Most accountants by now have received the memo about cloud accounting. Software is changing, and it will have an enormous impact on the way accountants work.
Although most accountants have at least a handful of clients on cloud accounting software, firms are reacting in fits and spurts to what this means. Many are failing to fully embrace the new generation of business models that exploit the advantages of cloud.
In conversations with accountants on the journey to the cloud, the impact of these errors varies from regression to outdated methods, million-dollar blowouts and staff and partner attrition.
There are several recurring patterns in these failures. I have pulled together the five most critical (and most common) mistakes accountants make when transitioning to cloud accounting, along with ideas on how to avoid them.
You can download a free copy of the 17-page report right here.
Why are accountants making these mistakes? Attitudes are slowly changing but too often accountants still believe that the change required is incremental.
I can’t count the number of times I’ve heard the line “cloud software is just hosted on a remote server” from older generations. Sorry folks, this is not just a rerun of bureau computing.
The landscape changed dramatically 20 years ago with the introduction of desktop accounting software. The impact of online accounting will be just as great.
Not convinced? Consider these drivers for change, both internal to accounting and in the broader world.
Everything is connected
The internet is connecting everything. Not just point of sale to the general ledger, but the infrared beam that counts how many people walk in and out of the store. Anything imaginable can become a source of data that can be tracked, measured and analysed to improve business performance. The Chartered Accountants Association of Australia and New Zealand is already redefining the future of the profession in data analysis rather than just financial. They didn’t teach you this stuff at accounting school.
Life is mobile
We are rapidly transitioning from an office environment where the desktop PC was the primary interface for work. Mobile is still a secondary interface for some tasks but this won’t be true for long. Software automation, artificial intelligence and integrated voice recognition are combining to carry out tasks we used to perform manually on a keyboard. Clients’ staff can snap images of receipts instead of the shoebox, and business owners can check their KPIs on a dashboard on their iPad. Is your firm promoting or ignoring this way of doing business?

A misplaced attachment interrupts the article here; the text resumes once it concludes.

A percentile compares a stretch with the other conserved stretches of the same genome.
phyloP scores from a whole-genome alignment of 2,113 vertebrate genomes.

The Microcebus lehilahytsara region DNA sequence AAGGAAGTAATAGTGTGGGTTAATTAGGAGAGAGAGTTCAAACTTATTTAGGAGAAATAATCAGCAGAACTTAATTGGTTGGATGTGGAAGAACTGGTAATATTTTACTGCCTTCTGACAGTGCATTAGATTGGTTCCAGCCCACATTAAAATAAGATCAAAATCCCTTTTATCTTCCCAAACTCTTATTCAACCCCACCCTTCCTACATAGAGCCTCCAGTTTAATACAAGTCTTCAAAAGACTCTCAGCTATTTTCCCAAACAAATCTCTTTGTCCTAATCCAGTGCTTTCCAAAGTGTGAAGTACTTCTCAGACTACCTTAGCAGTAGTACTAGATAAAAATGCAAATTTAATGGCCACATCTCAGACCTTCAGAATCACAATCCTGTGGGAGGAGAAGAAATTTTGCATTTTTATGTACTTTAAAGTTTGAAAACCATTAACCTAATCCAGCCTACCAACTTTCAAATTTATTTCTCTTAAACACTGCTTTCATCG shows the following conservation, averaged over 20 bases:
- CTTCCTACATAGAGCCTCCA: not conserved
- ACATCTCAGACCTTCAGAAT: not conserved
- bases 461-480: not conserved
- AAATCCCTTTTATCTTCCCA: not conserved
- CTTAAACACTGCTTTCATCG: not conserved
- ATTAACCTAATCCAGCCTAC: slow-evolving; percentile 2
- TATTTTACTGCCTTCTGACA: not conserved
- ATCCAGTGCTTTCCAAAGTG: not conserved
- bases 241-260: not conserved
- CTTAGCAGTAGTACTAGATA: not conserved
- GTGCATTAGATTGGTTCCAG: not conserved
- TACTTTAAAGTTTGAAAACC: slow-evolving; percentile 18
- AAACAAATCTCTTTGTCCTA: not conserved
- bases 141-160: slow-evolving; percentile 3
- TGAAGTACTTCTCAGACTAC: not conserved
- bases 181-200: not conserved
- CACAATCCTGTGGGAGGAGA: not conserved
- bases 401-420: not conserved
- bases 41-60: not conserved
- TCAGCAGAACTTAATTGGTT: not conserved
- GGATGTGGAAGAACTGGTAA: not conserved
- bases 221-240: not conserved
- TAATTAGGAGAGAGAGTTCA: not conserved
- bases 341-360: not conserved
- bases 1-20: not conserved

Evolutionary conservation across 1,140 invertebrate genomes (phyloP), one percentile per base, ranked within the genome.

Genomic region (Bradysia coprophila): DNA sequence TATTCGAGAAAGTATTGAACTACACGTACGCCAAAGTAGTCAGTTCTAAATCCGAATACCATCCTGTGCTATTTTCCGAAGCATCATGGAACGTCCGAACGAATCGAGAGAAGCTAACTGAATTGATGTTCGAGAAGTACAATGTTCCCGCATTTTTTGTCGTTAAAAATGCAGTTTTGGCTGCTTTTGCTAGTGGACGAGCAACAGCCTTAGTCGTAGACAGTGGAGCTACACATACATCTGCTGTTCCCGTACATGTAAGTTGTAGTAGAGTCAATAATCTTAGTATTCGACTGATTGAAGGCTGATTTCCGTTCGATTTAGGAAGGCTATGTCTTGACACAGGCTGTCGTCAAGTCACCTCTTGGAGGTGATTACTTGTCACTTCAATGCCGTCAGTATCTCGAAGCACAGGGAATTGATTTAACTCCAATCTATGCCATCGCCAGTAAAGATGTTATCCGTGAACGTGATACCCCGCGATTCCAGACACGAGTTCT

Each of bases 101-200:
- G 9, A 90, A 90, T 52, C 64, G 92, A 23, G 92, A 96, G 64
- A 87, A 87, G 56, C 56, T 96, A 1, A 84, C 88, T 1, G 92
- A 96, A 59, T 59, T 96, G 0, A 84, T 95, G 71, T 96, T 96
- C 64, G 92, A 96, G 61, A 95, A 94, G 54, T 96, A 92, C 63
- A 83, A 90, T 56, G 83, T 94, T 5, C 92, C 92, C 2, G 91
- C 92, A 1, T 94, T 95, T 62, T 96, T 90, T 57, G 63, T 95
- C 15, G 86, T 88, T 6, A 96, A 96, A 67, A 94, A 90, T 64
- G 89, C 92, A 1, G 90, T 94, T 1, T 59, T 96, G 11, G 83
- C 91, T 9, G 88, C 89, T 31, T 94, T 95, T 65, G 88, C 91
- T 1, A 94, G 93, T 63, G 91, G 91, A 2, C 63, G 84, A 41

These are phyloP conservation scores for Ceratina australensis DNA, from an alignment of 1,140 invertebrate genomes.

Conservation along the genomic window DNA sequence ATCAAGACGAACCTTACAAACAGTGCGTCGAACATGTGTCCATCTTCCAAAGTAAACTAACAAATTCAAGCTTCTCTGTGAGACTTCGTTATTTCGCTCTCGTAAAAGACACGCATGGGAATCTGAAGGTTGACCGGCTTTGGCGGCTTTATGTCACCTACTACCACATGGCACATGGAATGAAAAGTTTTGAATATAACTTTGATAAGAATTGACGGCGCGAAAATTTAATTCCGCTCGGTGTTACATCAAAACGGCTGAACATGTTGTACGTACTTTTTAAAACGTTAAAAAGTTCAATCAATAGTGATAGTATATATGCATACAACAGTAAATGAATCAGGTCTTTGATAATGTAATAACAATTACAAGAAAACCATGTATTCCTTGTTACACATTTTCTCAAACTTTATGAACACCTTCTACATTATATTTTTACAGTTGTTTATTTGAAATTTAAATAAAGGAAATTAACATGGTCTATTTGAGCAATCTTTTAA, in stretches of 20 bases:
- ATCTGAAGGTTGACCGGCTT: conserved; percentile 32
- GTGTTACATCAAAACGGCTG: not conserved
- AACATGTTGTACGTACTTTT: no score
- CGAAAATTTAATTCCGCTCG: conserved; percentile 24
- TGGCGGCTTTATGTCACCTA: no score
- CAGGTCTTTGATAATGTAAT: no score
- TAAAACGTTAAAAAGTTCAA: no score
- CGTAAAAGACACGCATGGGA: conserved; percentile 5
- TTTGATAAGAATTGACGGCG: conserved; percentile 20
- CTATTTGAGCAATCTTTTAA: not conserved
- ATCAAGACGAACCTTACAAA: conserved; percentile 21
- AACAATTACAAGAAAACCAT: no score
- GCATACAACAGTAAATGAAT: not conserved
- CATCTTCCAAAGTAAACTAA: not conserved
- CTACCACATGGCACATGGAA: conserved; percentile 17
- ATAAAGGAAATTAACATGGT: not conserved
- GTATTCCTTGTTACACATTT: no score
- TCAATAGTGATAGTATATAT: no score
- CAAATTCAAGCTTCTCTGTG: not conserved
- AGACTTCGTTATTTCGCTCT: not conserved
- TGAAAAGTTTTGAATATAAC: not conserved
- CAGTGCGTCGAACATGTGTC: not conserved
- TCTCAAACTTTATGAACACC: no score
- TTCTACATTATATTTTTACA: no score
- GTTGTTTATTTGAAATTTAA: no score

Government is digital
Governments around the world are seizing on digitisation as a way to slash costs. Trends set by Denmark, Norway and others, where personal tax returns are automatically calculated, are spreading to other parts of the developed world. The UK is heading in same direction and Australia is following. In New Zealand tax returns will soon to be pre-filled with payroll data by the tax department.
Clients are changing
The internet has hooked younger generations on 24-hour access and real-time results. The new breed of business owners have very different expectations of customer service. They don’t see compliance as an end result but a ticket to the game. Generation Z cares more about experience, ease, personalisation and aligned values. Millennials are focused on price and competitiveness. Both signs that firms can no longer expect the high customer retention rates of previous years.
The single ledger
Accountants no longer need to import data from the client’s accounting file to their practice management suite. Accountant and business owner now work on the one file, the single source of truth, to make it as accurate a representation of what’s happening inside the business.
Not only does this cut down the back and forth, it transforms accounting from historical reporting to taking a live pulse. From a diary to a Fitbit, if you like.
In short, there’s a hell of a lot going on. No wonder then that many accountants aren’t sure of how to respond. Download the free 17-page report to read about five critical mistakes accountants are making in cloud accounting and ideas on how to avoid them.